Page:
911, EMA planning merger

Published 6:00 am Thursday, August 16, 2018

Pike County 911 and the Pike County EMA may soon merge to share costs.

Chris Dozier, 911 director, and Herbert Reeves, interim EMA director, updated the commission Monday on the merger process during a tentative budget proposal for the combined department.

The 911 board is not funded by the county while the EMA is currently a county agency.

Sign up for our daily email newsletter

Get the latest news sent to your inbox

Merging the two agencies would give more stakeholders a say in the EMA, commissioners said, and they could also assist in funding.

“We wanted to try and go in a different direction where we didn’t just have one person that reports to the Pike County Commission because this person actually serves everybody­ first responders need to have an input in who we have,” said Chairman Robin Sullivan at the Sept. 7 2017 meeting . “They will serve not just the commission, but other entities as well. We don’t need one person that’s good for the city or the university, but that’s good for all of those things.”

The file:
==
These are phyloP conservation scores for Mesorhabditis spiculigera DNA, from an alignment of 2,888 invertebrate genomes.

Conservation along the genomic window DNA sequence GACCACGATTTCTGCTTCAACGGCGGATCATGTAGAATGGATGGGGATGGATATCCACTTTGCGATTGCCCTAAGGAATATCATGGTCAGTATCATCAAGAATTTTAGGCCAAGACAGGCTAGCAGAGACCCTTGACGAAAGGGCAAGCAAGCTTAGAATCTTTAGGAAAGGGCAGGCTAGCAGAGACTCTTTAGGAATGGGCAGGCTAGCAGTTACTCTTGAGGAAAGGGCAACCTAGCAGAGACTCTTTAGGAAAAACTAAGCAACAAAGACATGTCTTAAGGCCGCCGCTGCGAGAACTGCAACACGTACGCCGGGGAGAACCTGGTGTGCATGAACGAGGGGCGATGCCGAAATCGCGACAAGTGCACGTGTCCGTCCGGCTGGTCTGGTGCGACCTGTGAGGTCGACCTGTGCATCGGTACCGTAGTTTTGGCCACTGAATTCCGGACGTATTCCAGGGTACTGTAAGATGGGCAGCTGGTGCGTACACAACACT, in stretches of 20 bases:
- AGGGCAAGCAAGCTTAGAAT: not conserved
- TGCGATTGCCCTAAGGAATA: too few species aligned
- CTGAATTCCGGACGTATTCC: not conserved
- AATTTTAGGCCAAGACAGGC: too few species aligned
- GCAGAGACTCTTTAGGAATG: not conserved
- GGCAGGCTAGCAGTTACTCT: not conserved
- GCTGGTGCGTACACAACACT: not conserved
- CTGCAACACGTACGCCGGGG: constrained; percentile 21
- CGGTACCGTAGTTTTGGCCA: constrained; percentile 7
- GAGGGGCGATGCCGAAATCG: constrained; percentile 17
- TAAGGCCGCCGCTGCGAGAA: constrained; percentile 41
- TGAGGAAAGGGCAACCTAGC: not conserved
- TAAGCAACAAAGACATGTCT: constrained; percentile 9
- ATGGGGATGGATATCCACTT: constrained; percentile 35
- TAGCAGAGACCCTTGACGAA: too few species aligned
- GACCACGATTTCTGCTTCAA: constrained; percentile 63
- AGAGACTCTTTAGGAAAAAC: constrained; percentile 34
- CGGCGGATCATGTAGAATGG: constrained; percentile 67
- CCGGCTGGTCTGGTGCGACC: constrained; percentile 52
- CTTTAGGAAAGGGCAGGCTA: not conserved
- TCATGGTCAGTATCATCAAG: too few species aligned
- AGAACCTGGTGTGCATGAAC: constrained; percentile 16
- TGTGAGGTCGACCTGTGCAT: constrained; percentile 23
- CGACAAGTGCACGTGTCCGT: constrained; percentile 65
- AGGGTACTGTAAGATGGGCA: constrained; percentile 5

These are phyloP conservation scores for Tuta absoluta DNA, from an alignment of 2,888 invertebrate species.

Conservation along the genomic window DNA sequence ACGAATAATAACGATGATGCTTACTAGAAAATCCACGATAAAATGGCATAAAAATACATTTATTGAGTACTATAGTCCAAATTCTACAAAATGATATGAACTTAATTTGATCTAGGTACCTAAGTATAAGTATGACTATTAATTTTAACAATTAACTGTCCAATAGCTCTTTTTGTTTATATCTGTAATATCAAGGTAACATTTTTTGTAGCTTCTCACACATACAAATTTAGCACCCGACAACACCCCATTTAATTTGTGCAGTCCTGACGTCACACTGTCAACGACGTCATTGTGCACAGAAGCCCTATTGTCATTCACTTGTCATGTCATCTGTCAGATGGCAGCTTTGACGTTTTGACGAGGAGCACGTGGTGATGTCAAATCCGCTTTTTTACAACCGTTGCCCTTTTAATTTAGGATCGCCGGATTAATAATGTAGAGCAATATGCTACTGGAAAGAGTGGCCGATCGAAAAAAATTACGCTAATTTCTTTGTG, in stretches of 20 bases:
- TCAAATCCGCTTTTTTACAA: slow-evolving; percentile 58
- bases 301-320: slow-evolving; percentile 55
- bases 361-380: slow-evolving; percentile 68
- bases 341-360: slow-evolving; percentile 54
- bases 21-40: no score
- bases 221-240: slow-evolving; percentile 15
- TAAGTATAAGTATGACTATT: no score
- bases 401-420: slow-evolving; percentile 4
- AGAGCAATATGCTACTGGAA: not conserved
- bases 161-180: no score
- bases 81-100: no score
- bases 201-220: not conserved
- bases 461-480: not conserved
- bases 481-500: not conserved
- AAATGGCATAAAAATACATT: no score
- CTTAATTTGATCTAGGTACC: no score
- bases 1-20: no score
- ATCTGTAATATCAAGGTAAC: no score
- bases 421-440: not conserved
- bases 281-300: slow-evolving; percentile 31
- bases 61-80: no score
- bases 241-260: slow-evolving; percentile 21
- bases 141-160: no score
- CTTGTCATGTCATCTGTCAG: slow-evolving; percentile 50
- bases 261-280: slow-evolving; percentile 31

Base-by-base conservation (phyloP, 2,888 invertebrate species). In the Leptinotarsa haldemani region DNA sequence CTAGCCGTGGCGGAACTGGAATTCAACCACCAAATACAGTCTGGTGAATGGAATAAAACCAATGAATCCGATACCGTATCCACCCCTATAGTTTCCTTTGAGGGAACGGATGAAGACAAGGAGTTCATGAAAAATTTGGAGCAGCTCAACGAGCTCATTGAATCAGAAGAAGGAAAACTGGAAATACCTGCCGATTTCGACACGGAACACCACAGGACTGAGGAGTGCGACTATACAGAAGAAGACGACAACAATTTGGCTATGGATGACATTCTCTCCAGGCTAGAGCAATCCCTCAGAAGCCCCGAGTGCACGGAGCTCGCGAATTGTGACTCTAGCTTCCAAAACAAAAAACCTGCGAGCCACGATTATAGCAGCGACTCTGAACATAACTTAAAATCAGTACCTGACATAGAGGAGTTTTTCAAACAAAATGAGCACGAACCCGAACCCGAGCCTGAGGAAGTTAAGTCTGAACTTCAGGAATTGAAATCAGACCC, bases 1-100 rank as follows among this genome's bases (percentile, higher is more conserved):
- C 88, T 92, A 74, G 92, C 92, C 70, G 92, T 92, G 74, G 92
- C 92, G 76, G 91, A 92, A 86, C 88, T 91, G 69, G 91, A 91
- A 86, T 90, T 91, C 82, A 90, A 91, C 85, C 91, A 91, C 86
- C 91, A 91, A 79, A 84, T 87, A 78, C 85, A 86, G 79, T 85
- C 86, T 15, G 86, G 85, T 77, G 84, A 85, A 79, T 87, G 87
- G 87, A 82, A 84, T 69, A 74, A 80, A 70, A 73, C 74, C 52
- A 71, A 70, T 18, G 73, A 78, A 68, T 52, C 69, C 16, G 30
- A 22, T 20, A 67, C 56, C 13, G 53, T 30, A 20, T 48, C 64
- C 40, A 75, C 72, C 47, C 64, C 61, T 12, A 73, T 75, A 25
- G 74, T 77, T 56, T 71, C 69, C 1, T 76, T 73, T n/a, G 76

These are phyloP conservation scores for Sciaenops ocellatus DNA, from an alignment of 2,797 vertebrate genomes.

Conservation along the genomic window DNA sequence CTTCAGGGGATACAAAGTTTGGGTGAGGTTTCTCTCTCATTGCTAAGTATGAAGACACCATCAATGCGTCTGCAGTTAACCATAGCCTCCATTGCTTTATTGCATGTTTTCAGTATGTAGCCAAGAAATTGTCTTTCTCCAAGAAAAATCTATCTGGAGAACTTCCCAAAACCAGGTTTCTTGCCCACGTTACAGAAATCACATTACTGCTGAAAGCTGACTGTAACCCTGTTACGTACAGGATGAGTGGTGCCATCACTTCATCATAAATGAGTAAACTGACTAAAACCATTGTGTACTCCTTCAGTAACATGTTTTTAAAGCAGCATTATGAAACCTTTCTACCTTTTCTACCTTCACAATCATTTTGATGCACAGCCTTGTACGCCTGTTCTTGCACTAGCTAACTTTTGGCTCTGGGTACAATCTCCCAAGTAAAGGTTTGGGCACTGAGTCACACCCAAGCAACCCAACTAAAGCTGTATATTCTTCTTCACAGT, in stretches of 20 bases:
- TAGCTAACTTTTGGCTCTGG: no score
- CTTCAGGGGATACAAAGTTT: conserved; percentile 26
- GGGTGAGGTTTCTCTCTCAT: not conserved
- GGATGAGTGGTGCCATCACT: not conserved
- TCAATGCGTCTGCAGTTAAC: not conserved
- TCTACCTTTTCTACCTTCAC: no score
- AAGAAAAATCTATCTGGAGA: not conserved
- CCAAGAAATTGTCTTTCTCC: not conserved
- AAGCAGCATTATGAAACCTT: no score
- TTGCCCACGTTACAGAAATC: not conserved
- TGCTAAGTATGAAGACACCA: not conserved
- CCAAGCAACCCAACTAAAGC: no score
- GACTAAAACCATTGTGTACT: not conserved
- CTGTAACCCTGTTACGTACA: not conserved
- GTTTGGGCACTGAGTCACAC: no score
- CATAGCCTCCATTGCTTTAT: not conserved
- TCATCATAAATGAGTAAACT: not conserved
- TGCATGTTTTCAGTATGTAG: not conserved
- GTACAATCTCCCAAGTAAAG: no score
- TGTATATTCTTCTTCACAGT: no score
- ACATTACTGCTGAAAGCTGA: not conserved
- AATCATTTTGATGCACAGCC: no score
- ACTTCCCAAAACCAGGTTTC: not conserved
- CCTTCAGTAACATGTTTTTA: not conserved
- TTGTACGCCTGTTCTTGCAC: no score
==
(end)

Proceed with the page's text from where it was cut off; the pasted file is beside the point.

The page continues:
For example, the county has committed approximately $10,000 a year to the EMA for tornado siren maintenance, but that line item was removed from this year’s proposal. Instead, Dozier said the board would discuss what to do with the sirens and then bring it forward to the commissioner as a one-time project.

Similarly, the renovation of the 911 building to house EMA would be brought before the commission as a separate project.

“This is based on feedback from the commission,” Dozier said. “This way, we can present the costs and the stakeholders can say ‘Hey, we can put this amount toward the cost.’”

While the county is working toward shifting to the merged approach, the budget for the organization has actually increased, at least in the first proposal, and commissioners are working to see if it is even possible to provide more funds to the agency.

“We’re not necessarily looking for a cost savings, but we know that we can’t cover much difference,” said Chad Copeland, District 4 commissioner. “We have to look at, here’s what we’ve got to spend and how can we meet our limit? That’s why we wanted to get some other people involved; we were about at our max last year.”

Dozier said the budget is still not finalized as he and Reeves are still speaking with stakeholders about how to make the transition to share costs among the 911 board and EMA.